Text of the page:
Industry Voice: Many harbour significant scepticism over the private sector's commitment to climate action, but coordinated business planning can change that, explains Project Management Institute's Ashwini Bakshi
"The pledges are amazing, if anybody actually acts on them." This comment from senior Greenpeace campaigner Charlie Kronick after COP26 last year reflected the sentiment of many towards corporate climate commitments: scepticism.
Most climate plans remain heavy on statements of desirability rather than action. With the planet up against the clock to reverse decades of environmental damage, talking no longer represents progress. It's time to focus instead on stakeholder engagement, coordinated planning across business pillars and - ultimately - organisational and personal transformation to build a realistic path towards net zero.
Complex change - such as the remit we face on climate - can only be achieved through projects, the modern vehicles of delivering complex change in measurable ways. This is the defining factor for the 'Project Economy', the era in which organisations deliver value to stakeholders through successful completion of projects, delivery of products, and alignment to value streams. How leaders navigate this paradigm shift will determine their success in the coming years, and their project management principles must be suitably adapted to ensure they do not fall behind.
Adopt a gymnastic mindset to enable progress
The climate crisis is a challenge like no other previously faced by British business. Professionals must now look beyond tried and tested processes and consider revolutionary approaches to meet their objectives. This is a mindset we call ‘gymnastic' - focusing on outcomes over process - and is currently adopted by only a third of UK businesses. It cultivates agility throughout an organisation, essential when facing a complex, developing challenge such as environmental sustainability.
The electric vehicle (EV) market is one example of a sector forced to adopt agility to drive progress. The constant emergence of new technologies, new collaborative partners, and booming consumer demand means that manufacturers can no longer lean exclusively on traditional processes to generate growth. Only by adopting a hyper-agile gymnastic approach can they take advantage of new opportunities to progress their business and meet EV adoption targets.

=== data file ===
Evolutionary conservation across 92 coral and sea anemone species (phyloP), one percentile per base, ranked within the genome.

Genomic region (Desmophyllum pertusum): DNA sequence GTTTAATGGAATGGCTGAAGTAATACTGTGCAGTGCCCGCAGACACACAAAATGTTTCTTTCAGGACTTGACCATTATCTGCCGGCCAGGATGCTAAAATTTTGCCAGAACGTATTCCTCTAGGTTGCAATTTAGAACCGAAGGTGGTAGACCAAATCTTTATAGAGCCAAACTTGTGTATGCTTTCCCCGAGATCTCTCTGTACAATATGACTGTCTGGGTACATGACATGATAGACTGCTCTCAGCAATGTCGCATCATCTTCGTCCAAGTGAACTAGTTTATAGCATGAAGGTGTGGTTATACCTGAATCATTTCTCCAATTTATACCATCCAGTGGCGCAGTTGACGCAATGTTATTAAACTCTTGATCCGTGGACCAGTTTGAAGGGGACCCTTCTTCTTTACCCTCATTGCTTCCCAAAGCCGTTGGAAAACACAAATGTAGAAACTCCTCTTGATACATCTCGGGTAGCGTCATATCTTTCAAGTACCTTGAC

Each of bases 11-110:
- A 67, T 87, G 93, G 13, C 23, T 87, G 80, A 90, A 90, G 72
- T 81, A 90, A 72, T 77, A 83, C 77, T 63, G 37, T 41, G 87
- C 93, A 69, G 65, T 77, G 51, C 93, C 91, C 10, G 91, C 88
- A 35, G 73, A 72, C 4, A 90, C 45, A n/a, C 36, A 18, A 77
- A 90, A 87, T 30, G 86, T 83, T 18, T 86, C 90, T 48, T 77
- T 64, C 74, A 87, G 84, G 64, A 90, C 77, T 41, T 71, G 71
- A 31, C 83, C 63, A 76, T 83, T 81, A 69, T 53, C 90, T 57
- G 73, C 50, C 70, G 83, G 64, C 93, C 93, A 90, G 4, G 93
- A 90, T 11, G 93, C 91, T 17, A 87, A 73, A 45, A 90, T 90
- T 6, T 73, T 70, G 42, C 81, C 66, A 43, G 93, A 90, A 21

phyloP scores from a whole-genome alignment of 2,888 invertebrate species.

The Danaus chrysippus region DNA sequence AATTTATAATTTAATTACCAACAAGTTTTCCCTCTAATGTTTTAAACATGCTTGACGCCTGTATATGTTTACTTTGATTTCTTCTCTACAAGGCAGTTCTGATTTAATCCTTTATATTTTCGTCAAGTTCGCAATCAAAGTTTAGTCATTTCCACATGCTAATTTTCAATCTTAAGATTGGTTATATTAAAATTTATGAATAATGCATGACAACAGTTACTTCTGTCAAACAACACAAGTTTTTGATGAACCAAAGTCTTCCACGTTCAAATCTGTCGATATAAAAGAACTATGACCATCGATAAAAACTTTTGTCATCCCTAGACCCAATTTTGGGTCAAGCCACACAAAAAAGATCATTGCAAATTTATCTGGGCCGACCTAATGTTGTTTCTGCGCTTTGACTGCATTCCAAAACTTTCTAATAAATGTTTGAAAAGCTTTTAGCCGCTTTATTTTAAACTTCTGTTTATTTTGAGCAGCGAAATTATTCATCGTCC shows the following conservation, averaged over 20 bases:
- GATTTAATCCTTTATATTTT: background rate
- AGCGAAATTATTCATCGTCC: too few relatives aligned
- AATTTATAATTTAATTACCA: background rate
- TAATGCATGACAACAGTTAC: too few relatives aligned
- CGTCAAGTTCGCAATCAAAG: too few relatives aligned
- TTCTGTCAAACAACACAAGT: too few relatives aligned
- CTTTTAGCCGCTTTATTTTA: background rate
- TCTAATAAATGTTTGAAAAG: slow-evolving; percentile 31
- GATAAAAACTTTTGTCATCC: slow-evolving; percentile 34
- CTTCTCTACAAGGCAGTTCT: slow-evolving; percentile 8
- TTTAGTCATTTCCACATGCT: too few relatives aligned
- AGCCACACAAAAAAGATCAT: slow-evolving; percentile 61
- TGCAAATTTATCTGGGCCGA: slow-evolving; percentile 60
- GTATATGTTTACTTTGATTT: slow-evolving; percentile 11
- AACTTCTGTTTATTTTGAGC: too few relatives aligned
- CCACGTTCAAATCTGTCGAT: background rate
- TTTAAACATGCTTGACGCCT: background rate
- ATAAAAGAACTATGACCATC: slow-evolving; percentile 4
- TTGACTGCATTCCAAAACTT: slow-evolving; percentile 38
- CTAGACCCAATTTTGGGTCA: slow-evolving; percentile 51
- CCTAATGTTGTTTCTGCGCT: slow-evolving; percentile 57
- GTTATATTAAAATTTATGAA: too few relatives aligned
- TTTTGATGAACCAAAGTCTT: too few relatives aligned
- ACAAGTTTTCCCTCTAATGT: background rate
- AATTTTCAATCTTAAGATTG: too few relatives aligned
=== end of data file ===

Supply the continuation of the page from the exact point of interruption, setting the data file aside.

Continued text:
Developing changemakers with climate at their core
To successfully integrate gymnastic principles into their organisation, leaders need to build teams of professionals equipped to turn ideas into reality. We call these people changemakers.
Changemakers proactively own their development and continuously improve by deploying a holistic skillset of power skills, business acumen, and expertise around new ways of working. ‘Power skills' is our term for ‘soft skills' - of which adaptability, collaborative leadership and possessing an innovative mindset are examples. Power skills form the foundation of a changemaker skillset and shift the focus away from more technical ‘hard' skills, which have traditionally dominated recruitment priorities.
For businesses to make progress with their climate agenda, it is important that sustainable principles are integrated into the heart of their project management. From setting objectives to measuring success, sustainability must be considered at all stages. Such a monumental shift can be daunting but, by placing climate at the core of changemaker development, businesses can integrate sustainability into the heart of their internal culture. As project teams do not work in isolation, sustainable operating practice must be embedded throughout an organisation's way of working. As we have seen with digital, sustainability will become soon become a non-negotiable.
Ultimately, businesses need to empower their people with the skills, opportunities, and working environment to take responsibility and contribute to a more sustainable future. By building teams of climate-aware changemakers - deployed within a gymnastic framework - leaders can structure projects in a way that will evolve ambition into action and shape a greener tomorrow for their organisation.
Ashwini Bakshi is managing director of Europe and sub-Saharan Africa for the Project Management Institute.
To read more about the project management principles that can facilitate the transition to net zero, please visit: https://www.pmi.org.uk/
This article is sponsored by Project Management Institute.